PG&E Said to Name DTE’s Anthony Earley as Chief Executive

PG&E Corp. (PCG), owner of California’s largest utility, will name DTE Energy Co. (DTE) Executive Chairman Anthony Earley as its new chief executive officer, according to three people with knowledge of the selection.

Earley, 62, who stepped down as chief executive officer of Detroit-based DTE Energy last year, may be named as PG&E’s CEO as soon as tomorrow, said the people, who declined to be named because the negotiations are private.

PG&E spokeswoman Beth Foley said she was not immediately able to comment. DTE Energy spokesman Scott Simons declined to comment.

Earley will succeed Peter A. Darbee, 58, who resigned in April as PG&E’s chairman, CEO and president following the September explosion of a company pipeline that killed eight people and destroyed 38 homes in San Bruno, California, a San Francisco suburb.

Earley will be taking the top job at a time when PG&E is confronting rising scrutiny from regulators over its pipeline safety, a criminal probe related to the San Bruno blast, and a customer backlash from new “smart meter” initiatives to track electricity usage. The company also may have to pay more than $1 billion to upgrade its network and perform safety tests, one of the reasons PG&E peeled back its profit forecast this year by about 5 percent.

PG&E has fallen 17.1 percent this year, making it the second-worst performer of the 33-member Standard and Poor’s Utilities Index.

PG&E froze its dividend this year because of rising costs associated with its pipelines. The utility, which distributes gas to 4.3 million customers, said on Aug. 4 it may spend as much as $550 million this year on gas-pipeline inspections, improvements and other safety work.

The U.S. Department of Justice, the state of California and local officials have opened a criminal investigation into the incident, PG&E said in June.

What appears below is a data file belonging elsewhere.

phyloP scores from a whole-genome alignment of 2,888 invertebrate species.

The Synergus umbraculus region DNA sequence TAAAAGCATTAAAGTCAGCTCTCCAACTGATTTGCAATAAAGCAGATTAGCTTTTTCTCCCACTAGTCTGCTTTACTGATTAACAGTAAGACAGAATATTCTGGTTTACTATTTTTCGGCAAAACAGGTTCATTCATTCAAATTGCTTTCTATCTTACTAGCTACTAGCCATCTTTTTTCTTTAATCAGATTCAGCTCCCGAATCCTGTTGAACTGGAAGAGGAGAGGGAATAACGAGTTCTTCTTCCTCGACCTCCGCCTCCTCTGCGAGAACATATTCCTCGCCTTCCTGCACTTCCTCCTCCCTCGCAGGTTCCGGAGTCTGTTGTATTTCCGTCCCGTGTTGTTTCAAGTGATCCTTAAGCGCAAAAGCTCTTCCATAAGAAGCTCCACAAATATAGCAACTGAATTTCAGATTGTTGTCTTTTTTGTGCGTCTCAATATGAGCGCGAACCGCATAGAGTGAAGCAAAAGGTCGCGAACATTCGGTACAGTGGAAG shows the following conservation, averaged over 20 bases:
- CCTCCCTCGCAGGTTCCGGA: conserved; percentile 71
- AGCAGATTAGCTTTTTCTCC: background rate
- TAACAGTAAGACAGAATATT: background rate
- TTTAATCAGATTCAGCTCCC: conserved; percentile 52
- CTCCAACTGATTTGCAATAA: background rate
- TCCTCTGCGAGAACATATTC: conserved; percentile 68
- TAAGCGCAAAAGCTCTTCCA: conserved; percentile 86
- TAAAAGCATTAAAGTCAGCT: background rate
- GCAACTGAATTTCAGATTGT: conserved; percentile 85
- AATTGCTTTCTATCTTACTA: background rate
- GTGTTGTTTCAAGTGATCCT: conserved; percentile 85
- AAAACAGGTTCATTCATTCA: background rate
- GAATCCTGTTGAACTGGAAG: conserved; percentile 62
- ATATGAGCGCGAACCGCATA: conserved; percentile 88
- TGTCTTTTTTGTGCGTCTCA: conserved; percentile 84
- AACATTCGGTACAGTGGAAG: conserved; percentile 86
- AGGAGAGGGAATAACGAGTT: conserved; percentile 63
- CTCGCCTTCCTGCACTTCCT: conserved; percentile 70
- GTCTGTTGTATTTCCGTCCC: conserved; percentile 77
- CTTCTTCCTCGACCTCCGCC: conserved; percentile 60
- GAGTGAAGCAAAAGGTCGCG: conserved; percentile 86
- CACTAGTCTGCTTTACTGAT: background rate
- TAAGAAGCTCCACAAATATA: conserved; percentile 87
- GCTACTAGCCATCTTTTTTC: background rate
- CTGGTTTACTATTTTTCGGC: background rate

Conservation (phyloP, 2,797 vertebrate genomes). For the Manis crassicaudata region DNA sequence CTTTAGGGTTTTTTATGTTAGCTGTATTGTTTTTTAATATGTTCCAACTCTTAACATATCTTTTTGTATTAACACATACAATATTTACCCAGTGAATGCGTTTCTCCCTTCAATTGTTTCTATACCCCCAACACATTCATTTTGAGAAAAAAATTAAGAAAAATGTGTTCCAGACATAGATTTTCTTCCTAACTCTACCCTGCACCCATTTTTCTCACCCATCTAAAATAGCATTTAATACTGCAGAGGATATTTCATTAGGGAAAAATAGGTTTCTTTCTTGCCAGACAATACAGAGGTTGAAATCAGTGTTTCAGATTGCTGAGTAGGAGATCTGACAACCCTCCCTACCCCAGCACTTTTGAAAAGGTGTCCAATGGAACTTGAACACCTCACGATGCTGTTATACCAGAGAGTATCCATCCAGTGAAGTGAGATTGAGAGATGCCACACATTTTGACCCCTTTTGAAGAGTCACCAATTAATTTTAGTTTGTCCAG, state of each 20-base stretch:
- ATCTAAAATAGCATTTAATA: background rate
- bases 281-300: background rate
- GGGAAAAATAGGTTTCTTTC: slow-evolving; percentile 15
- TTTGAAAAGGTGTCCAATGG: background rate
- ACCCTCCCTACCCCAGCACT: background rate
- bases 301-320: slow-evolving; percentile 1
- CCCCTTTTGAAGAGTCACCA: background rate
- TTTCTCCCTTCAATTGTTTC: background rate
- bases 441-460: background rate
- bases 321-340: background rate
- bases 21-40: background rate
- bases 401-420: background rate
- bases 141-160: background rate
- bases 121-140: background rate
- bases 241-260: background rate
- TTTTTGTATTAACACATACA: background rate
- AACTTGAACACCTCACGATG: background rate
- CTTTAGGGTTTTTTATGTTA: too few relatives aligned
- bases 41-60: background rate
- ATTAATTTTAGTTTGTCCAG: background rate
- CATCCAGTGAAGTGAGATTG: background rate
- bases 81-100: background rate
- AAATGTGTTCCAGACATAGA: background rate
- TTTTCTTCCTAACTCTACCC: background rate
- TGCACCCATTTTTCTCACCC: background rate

In June, an independent panel faulted PG&E’s management and pipeline-safety program for multiple weaknesses that contributed to the San Bruno explosion.

The utility’s effort to install wireless digital meters to remotely track energy use has been criticized by some customers and consumer groups. The company announced on May 2 it will replace about 1,600 of 2 million meters because of defects, and offer customers refunds and credits.

Darbee is a former telecommunications executive who joined the company in 1999 as chief financial officer.

To contact the reporters on this story: Mark Chediak in San Francisco at mchediak@bloomberg.net; Jeff Green in Southfield, Michigan at jgreen16@bloomberg.net; Brian Womack in San Francisco at bwomack1@bloomberg.net

To contact the editor responsible for this story: Aaron Sheldrick at asheldrick@bloomberg.net

Bloomberg reserves the right to edit or remove comments but is under no obligation to do so, or to explain individual moderation decisions.

Please enable JavaScript to view the comments powered by Disqus.